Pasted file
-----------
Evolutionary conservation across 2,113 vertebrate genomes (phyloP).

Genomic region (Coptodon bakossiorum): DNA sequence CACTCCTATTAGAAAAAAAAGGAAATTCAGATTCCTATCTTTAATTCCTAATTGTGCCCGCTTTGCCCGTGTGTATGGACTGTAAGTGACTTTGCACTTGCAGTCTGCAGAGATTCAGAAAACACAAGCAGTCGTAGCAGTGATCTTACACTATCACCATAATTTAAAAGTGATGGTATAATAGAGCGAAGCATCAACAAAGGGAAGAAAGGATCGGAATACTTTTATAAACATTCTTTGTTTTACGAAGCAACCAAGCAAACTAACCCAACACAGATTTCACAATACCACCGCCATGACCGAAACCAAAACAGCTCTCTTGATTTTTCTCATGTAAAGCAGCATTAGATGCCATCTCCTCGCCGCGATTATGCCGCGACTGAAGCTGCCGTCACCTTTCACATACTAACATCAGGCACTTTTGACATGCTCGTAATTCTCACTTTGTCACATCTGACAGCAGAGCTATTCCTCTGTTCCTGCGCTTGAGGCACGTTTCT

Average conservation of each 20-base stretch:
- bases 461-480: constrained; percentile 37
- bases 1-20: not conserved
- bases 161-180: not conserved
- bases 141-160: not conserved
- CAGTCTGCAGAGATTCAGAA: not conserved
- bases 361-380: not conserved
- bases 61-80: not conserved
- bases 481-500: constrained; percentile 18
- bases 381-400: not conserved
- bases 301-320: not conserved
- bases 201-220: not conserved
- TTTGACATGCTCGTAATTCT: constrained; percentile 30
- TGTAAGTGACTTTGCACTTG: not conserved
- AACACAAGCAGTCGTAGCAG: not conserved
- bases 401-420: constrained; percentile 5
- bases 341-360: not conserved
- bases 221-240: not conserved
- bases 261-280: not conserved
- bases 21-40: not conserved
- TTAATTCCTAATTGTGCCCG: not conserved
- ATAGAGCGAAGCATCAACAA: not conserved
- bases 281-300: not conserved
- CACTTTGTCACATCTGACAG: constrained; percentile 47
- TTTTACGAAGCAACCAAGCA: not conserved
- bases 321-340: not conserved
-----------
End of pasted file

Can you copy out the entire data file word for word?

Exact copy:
Evolutionary conservation across 2,113 vertebrate genomes (phyloP).

Genomic region (Coptodon bakossiorum): DNA sequence CACTCCTATTAGAAAAAAAAGGAAATTCAGATTCCTATCTTTAATTCCTAATTGTGCCCGCTTTGCCCGTGTGTATGGACTGTAAGTGACTTTGCACTTGCAGTCTGCAGAGATTCAGAAAACACAAGCAGTCGTAGCAGTGATCTTACACTATCACCATAATTTAAAAGTGATGGTATAATAGAGCGAAGCATCAACAAAGGGAAGAAAGGATCGGAATACTTTTATAAACATTCTTTGTTTTACGAAGCAACCAAGCAAACTAACCCAACACAGATTTCACAATACCACCGCCATGACCGAAACCAAAACAGCTCTCTTGATTTTTCTCATGTAAAGCAGCATTAGATGCCATCTCCTCGCCGCGATTATGCCGCGACTGAAGCTGCCGTCACCTTTCACATACTAACATCAGGCACTTTTGACATGCTCGTAATTCTCACTTTGTCACATCTGACAGCAGAGCTATTCCTCTGTTCCTGCGCTTGAGGCACGTTTCT

Average conservation of each 20-base stretch:
- bases 461-480: constrained; percentile 37
- bases 1-20: not conserved
- bases 161-180: not conserved
- bases 141-160: not conserved
- CAGTCTGCAGAGATTCAGAA: not conserved
- bases 361-380: not conserved
- bases 61-80: not conserved
- bases 481-500: constrained; percentile 18
- bases 381-400: not conserved
- bases 301-320: not conserved
- bases 201-220: not conserved
- TTTGACATGCTCGTAATTCT: constrained; percentile 30
- TGTAAGTGACTTTGCACTTG: not conserved
- AACACAAGCAGTCGTAGCAG: not conserved
- bases 401-420: constrained; percentile 5
- bases 341-360: not conserved
- bases 221-240: not conserved
- bases 261-280: not conserved
- bases 21-40: not conserved
- TTAATTCCTAATTGTGCCCG: not conserved
- ATAGAGCGAAGCATCAACAA: not conserved
- bases 281-300: not conserved
- CACTTTGTCACATCTGACAG: constrained; percentile 47
- TTTTACGAAGCAACCAAGCA: not conserved
- bases 321-340: not conserved